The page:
My Toshiba amp is amazing. I've disconnected my 1/4 jacks while the amp was on lots of time and it still works fine. Note that my dual coax cables have one 1/4 jack per coax to make things simple. Luckily, the speakers have two input jacks.

When I was 7-8, I was connecting the speaker outputs of the amp to an RS project board, often plugging the 8 ohms main speakers in parallel with the 4 ohm on the board... and the amp is rated 8 ohms. I guess I shorted both leads a couple of times too.


I don't know if it would be really simple to change the jacks, they are mounted on the Xover PCB and the plate with the connectors in the back of the box is pretty small. The box material is 1" thick, not the easiest to work with.

Well, the 10AWG cables I've got are multi-strands so they are pretty easy to work with. The gain is pretty low with this stuff also.

Well I could buy 16 AWG wires next week because the local electronics store is closed on Sundays.
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Old 4th December 2005, 01:25 AM   #7
anatech is offline anatech  Canada
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Hi DragonMaster,
My gosh, you are so lucky. And you tempted fate on many occasions. Can I have some of your luck? Please??

I am very happy nothing bad happened to you yet. For most of us, it only needs to happen once and bang. Do you have any idea how many people trip on speaker wires in temporary setups? The 1/4" jack always seems to come part way out and POOF. Amp repair time.

If you can get in there, just wire the new jack type in parallel. Stick something in the old 1/4" holes if you want.

-Chris
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Old 4th December 2005, 01:49 AM   #8
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My gosh, you are so lucky. And you tempted fate on many occasions. Can I have some of your luck? Please??
I'm not always lucky. With DIY, yes, but NOT with commercial equipment, everything I buy requires to be repaired to work : Panasonic CD/MP3 portable player, Nakamichi BX-2 and PlayStation. That's in fact every commercial electronics I bought since I'm born. And I buy everything at least twice the price than what it should have been. My CD/MP3 was 200$ when I bought it ... two months later, same model upgraded : 80$. BX-2: Paid 80$ becuase it as serviced hen in fact I had to rebuild two motors. PSX : Bought it 30$ online while others get them for 10$.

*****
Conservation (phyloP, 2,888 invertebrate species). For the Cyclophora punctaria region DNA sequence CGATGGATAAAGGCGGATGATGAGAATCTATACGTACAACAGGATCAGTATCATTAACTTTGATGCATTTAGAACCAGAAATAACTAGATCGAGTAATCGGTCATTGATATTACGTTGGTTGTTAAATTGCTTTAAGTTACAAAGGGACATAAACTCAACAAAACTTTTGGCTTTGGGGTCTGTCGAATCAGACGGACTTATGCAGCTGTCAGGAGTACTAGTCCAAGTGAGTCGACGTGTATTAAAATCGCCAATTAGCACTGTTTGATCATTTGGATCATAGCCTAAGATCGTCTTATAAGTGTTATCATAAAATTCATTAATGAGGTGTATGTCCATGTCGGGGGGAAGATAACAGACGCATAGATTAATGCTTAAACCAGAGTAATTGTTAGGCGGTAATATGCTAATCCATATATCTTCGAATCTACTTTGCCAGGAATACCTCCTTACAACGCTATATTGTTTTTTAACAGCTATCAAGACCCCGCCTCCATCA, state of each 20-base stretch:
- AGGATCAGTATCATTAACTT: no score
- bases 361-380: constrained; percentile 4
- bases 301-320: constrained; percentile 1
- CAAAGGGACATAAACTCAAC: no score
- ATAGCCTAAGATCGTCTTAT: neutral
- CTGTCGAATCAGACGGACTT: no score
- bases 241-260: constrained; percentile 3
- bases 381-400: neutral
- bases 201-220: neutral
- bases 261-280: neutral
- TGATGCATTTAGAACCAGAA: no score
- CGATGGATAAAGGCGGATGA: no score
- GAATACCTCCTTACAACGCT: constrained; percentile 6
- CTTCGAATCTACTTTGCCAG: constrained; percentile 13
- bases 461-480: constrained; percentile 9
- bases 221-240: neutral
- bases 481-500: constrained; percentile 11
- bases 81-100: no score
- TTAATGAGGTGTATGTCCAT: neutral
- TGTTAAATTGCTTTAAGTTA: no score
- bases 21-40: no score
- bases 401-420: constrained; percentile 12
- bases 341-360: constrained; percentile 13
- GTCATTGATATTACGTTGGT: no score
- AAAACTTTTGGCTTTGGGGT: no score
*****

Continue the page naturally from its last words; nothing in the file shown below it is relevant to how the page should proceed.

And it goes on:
But, like I told, with DIY, I have not much problem. I never killed a component with my soldering iron, apart from these #!%*#?* LEDs. I also never killed something by connecting it wrong, again apart with LEDs.

Quote:
Stick something in the old 1/4" holes if you want.
Now that's not an option as the 1/4 jacks are holding the PCB.

Gotta drill some holes in the back plate!

What kind of plugs? I never worked with something else than 1/4 jacks and push clips(THAT's even worse than 1/4 jack with soldered cable ends.)
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Old 4th December 2005, 02:51 AM   #9
anatech is offline anatech  Canada
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Hi DragonMaster,
Binding posts with 3/4" spacing are useful. You can put the mating dual banana jack on the wire. Pros & cons: Better connection, can slip out, easily reversed.

You could just insert the wires in the holes and tighten the nuts. Pros & cons: Better connection, not easily pulled out, easily reversed, time to connect.

Speak-on connectors. Pros & cons: Better connection, locking type, can not reverse polarity, high cost (not compared to an amp repair).

Any other connector can be used. Jones plugs, molex connectors and trailer plugs. I prefer a semi-standard connector. Something recognised as an audio connector (don't use AC mains hardware ).

-Chris
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Old 4th December 2005, 09:08 PM   #10
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I could try binding posts maybe.

I'll see that later.


But now, I found why the amp was overheating :

I had the OFCs connected to the "A" terminals of the amp, and the CAT5 to the "B" terminal.

What happened was when the A switch was on the off position, it was shorting both terminals. I didn't thought that thiscould happen as the same thing is not happening with the B switch.

The amplifier connects A and B in series when they are both on. So I would have never tried that.